Although most of us only tend to remember only the killing and useless fighting while discussing about wars, it wouldn’t be wrong to say that wars have actually shaped and hastened medical advancements for the world to be better prepared for worse situations in future. Physicians at that time learned better wound management and the setting of bones. The enormous scale of all those that needed medical care in the world war 1 helped in the process of building a specialized and professionally managed medical industry that we have in today’s world. WWI was basically a place where doctors and physicians got to learn about human body and the way it worked, both inside out, like never before.
1. The Aftermath
The Treaty of Versailles stated that Germany had ignited the WWI. It gave Alsace and Lorraine back to whom it belonged, France. Poland picked up German territory in the east, and other territories were handed out to Belgium and Lithuania. The treaty also transferred the Hultschin area of Upper Silesia to Czechoslovakia. The eastern part of Silesia was assigned to Poland. Lower Silesia, meanwhile, was left entirely to Germany. The key Baltic port of Danze, the industrial region of the Saar Basin, and the strategically important Rhineland were also taken from Germany. Its armed forces were strictly limited and its colonies were made League of Nations mandates. The 1921 Reparations Committee decided that Germany was liable to pay $33 billion in compensation to the Allies for all the damage it caused. That left the Germans humiliated and impoverished, which left the world vulnerable to yet another World War.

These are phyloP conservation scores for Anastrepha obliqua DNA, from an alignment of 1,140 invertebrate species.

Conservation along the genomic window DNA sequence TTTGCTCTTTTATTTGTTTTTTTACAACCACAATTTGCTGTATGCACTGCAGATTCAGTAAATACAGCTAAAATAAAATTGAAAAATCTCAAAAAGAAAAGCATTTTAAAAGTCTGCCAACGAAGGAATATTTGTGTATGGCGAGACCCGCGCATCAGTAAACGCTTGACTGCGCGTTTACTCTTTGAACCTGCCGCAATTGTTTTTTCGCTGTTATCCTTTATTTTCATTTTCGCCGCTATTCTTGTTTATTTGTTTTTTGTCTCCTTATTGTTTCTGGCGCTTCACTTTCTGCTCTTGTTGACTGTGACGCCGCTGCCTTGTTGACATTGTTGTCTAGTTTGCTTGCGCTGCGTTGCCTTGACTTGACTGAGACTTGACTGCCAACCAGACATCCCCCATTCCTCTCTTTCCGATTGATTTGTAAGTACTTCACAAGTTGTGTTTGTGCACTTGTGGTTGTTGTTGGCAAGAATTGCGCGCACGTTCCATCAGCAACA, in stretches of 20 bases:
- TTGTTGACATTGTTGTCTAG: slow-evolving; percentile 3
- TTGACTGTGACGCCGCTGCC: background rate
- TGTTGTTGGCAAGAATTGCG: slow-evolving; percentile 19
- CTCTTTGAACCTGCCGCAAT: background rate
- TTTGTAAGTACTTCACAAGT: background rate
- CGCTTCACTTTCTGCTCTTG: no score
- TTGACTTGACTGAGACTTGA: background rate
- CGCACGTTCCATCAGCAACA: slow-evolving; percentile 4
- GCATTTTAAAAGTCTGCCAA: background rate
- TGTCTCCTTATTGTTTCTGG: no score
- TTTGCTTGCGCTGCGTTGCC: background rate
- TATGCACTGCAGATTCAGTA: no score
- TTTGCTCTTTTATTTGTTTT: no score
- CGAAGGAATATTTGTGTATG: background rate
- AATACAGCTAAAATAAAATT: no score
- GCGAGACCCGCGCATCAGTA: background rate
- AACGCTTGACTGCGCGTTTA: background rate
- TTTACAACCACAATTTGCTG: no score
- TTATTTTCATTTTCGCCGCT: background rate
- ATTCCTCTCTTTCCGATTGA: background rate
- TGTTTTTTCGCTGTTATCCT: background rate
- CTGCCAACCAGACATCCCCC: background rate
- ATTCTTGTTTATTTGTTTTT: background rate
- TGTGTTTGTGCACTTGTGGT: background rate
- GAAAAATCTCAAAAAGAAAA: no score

Final Conclusion: Some of the greatest wars in history were caused due to stupid mistakes made by one single person; so this suggests wars are basically nothing but a million people paying for what one person had done and pretty much have had no other option than to stick with that person’s decision and even lose their lives fulfilling someone else’s sick demands. There were many long term effects of the world war 1 that affect us till date, some of them were the formation of the League of Nations, which laid the groundwork for the United Nations and a worldwide arms race. The war also drove Germany into a deep recession, setting the much needed groundwork for the world war 2.